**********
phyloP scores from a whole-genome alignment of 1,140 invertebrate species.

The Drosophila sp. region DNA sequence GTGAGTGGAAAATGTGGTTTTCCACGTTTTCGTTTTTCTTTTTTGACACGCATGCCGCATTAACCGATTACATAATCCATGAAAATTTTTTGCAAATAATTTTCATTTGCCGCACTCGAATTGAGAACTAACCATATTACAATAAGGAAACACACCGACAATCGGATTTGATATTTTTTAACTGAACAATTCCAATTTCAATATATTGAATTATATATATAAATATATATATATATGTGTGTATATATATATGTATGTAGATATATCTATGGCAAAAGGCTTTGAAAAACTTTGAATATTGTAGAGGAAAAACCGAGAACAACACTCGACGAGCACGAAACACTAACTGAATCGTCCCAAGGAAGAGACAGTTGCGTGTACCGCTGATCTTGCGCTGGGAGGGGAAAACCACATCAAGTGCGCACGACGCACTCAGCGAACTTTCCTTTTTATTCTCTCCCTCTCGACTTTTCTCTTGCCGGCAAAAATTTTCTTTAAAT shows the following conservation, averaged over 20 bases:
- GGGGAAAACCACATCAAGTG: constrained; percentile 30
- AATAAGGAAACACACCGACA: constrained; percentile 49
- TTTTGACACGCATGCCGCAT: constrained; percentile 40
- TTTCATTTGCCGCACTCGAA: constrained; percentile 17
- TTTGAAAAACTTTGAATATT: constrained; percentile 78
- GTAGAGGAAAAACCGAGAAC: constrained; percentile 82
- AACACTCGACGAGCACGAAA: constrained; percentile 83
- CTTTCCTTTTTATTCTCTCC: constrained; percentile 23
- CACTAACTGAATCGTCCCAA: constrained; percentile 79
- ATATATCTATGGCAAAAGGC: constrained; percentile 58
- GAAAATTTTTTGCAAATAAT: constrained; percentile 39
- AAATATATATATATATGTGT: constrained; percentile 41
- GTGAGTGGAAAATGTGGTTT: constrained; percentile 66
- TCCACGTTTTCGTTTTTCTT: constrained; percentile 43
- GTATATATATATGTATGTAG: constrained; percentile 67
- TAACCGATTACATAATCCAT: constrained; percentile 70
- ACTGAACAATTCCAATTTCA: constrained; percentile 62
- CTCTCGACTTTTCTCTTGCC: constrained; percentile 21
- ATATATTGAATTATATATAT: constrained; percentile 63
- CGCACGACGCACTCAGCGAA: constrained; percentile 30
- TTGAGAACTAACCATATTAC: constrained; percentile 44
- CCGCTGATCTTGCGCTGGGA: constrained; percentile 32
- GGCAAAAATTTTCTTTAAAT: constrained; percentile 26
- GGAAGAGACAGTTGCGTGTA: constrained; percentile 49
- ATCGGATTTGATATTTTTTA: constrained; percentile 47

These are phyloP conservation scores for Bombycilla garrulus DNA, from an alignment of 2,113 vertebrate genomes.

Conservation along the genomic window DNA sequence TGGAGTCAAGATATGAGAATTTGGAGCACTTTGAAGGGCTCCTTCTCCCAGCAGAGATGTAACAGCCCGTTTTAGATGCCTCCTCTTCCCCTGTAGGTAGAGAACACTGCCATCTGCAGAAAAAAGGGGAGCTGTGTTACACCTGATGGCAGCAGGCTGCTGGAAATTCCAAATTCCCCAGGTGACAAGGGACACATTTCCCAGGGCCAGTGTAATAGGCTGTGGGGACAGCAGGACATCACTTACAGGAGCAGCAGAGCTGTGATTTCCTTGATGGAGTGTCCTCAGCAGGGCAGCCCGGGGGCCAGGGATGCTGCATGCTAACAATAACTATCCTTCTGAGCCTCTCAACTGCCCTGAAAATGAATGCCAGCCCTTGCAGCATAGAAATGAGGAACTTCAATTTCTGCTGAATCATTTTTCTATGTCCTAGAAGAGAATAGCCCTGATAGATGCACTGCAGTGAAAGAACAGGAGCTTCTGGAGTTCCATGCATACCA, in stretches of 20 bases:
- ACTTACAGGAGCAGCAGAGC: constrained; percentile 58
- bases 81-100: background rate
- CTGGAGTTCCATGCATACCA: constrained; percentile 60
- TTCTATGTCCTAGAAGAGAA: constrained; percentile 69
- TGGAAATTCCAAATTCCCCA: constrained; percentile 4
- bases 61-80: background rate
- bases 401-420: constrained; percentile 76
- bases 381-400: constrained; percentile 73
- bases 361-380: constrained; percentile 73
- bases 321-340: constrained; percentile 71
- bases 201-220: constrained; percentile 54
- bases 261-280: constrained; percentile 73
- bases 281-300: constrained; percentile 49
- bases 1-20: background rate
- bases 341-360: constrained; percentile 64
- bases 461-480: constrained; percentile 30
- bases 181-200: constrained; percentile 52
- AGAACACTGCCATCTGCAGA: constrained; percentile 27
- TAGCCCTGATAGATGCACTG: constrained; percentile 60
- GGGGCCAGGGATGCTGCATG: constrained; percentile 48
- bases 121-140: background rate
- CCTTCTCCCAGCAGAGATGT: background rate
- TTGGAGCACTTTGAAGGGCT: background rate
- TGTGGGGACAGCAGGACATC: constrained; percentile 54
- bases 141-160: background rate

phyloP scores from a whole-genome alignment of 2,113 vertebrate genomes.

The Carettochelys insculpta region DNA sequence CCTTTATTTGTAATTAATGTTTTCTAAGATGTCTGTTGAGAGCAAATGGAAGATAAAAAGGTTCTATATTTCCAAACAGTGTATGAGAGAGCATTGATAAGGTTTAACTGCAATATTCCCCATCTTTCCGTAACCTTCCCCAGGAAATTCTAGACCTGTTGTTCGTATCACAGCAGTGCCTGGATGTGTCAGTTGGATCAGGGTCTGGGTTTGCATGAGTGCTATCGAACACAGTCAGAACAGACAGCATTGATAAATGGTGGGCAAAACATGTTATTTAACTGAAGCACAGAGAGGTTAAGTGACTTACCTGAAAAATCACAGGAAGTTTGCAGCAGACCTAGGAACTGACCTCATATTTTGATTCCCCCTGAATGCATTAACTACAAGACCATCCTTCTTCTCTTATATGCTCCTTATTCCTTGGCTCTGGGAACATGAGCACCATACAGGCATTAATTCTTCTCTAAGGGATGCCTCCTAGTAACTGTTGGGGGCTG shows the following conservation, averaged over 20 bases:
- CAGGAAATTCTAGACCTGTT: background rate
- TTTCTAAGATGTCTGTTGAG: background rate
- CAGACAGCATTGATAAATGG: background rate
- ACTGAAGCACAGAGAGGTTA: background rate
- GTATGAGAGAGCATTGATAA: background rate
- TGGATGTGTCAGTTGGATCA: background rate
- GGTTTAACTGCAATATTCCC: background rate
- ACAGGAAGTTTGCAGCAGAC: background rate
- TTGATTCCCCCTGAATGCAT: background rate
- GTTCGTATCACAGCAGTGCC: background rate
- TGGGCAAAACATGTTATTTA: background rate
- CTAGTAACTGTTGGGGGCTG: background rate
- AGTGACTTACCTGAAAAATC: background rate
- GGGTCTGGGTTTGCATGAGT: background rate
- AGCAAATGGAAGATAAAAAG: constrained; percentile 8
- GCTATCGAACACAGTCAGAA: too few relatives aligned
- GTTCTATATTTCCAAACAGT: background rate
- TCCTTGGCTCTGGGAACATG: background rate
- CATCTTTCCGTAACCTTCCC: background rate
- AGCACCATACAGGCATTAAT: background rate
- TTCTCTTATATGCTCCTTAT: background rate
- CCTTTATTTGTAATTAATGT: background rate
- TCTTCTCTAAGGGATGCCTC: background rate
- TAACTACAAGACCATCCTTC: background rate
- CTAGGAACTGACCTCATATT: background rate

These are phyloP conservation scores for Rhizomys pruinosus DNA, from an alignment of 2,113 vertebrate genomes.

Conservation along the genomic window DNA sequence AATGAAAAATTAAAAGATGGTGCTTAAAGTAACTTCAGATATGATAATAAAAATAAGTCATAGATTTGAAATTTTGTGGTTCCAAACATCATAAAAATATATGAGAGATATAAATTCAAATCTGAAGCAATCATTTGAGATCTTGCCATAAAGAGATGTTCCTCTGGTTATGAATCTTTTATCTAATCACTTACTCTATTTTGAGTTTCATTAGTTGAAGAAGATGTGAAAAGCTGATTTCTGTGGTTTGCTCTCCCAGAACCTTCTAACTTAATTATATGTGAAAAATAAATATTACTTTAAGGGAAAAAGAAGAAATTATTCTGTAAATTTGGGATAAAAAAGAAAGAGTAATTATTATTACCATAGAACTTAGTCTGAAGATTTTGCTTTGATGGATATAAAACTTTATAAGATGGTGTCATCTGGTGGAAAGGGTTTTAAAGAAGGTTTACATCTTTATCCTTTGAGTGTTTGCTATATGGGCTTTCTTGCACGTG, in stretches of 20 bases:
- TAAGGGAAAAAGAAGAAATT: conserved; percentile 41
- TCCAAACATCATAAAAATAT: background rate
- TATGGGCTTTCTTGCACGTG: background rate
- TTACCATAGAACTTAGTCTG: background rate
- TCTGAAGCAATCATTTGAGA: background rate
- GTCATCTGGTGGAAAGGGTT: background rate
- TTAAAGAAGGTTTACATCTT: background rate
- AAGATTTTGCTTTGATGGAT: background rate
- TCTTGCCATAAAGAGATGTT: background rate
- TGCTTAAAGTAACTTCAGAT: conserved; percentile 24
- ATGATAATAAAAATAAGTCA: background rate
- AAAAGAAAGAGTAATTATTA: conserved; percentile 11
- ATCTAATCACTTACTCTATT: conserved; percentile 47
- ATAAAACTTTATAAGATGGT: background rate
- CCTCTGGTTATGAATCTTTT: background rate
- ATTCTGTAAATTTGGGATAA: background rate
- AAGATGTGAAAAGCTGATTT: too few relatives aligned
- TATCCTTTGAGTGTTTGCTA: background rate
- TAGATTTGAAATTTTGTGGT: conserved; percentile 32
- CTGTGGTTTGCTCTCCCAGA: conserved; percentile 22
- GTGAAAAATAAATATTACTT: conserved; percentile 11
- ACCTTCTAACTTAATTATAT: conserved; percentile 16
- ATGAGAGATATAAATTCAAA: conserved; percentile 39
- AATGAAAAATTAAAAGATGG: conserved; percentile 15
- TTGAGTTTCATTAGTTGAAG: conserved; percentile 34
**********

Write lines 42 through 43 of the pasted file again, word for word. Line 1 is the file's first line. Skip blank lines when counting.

- bases 281-300: constrained; percentile 49
- bases 1-20: background rate